Abstract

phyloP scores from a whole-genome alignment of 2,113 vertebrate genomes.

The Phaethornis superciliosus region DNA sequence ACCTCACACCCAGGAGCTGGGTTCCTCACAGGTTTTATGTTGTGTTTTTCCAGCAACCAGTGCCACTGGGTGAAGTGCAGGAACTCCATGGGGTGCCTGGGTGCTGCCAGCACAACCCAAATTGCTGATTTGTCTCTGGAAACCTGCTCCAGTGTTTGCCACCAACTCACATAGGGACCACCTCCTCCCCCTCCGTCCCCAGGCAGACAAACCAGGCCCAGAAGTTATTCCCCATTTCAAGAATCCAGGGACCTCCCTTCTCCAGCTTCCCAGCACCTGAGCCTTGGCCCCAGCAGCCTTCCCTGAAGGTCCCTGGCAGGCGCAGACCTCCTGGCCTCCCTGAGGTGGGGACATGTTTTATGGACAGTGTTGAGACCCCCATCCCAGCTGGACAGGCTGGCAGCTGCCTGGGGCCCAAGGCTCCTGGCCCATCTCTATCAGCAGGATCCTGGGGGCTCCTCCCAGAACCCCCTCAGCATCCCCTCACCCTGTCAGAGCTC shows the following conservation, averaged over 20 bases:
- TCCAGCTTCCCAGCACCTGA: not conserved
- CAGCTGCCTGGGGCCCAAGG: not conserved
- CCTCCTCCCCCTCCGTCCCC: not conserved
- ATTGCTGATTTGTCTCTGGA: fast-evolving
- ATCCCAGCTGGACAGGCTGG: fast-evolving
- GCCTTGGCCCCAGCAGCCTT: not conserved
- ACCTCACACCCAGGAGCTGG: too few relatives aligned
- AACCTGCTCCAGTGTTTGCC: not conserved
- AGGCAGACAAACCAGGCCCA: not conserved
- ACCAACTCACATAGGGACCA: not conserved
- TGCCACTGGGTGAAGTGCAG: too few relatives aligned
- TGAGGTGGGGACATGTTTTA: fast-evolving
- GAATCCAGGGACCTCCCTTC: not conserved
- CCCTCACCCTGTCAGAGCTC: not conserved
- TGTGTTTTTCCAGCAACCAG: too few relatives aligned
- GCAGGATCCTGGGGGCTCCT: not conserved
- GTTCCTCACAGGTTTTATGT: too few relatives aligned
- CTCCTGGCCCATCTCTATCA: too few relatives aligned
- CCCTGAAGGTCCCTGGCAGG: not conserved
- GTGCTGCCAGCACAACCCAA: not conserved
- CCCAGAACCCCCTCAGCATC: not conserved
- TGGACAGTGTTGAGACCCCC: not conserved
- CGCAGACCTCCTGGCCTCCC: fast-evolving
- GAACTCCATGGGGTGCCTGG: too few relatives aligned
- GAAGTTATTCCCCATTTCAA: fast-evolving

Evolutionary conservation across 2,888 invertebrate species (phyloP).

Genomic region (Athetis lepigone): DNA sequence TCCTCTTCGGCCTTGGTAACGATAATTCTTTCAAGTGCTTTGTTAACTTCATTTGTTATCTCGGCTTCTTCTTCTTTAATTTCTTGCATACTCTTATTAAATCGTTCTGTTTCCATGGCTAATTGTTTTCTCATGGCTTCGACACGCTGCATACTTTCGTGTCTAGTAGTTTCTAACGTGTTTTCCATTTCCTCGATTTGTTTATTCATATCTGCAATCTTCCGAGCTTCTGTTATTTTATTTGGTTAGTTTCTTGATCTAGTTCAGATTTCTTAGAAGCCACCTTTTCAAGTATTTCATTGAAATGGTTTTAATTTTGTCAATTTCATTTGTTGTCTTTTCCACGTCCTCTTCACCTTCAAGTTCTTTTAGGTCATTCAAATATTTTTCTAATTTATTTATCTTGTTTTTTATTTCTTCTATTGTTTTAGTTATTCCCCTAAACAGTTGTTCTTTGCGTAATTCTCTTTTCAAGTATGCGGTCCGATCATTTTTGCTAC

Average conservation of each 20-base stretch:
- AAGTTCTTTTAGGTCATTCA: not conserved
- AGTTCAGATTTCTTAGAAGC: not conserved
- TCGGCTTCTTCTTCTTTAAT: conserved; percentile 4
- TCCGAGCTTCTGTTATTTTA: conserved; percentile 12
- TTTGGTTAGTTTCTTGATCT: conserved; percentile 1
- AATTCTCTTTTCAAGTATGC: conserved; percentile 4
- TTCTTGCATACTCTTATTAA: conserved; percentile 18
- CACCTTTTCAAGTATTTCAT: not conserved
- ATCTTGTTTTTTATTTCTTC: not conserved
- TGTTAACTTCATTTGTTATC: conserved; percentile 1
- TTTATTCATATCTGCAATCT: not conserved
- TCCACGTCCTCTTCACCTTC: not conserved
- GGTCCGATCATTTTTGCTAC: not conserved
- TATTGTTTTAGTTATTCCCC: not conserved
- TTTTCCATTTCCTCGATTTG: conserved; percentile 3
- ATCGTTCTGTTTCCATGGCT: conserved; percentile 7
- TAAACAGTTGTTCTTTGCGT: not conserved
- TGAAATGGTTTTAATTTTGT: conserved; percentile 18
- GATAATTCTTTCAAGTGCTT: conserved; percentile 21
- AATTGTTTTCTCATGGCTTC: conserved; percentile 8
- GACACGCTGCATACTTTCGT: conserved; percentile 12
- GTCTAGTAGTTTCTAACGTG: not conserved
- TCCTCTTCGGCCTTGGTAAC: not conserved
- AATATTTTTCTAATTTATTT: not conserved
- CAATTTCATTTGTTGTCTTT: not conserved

The most important Mexican iron ore deposits occur along the Pacific slope of the continent and, sporadically, in the northeastern and central parts of the high plateau. Intrusive and extrusive igneous rocks (principally granite, granodiorite, monzonite, andesite, and rhyolite) of different ages, and marine sediments mainly of Cretaceous age, are the predominant host rocks.Genetically, the deposits are of three types: (1) replacements (mainly hematite, martite, and magnetite), (2) contact metasomatic deposits (magnetite and hematite), and (3) residual deposits formed by weathering of iron orebodies and of basic rocks (ochre useful as pigment).The deposits may be placed in four size groups, which, in decreasing order of reserves, are: (1) deposits containing 15-25 million tons of ore, (2) those with 5-10 million tons, (3) others with 1-4 million tons, and (4) deposits that contain less than 1 million tons.This paper is accompanied by maps that show the general geographic distribution of the iron ore deposits and by several detailed maps and a production table.

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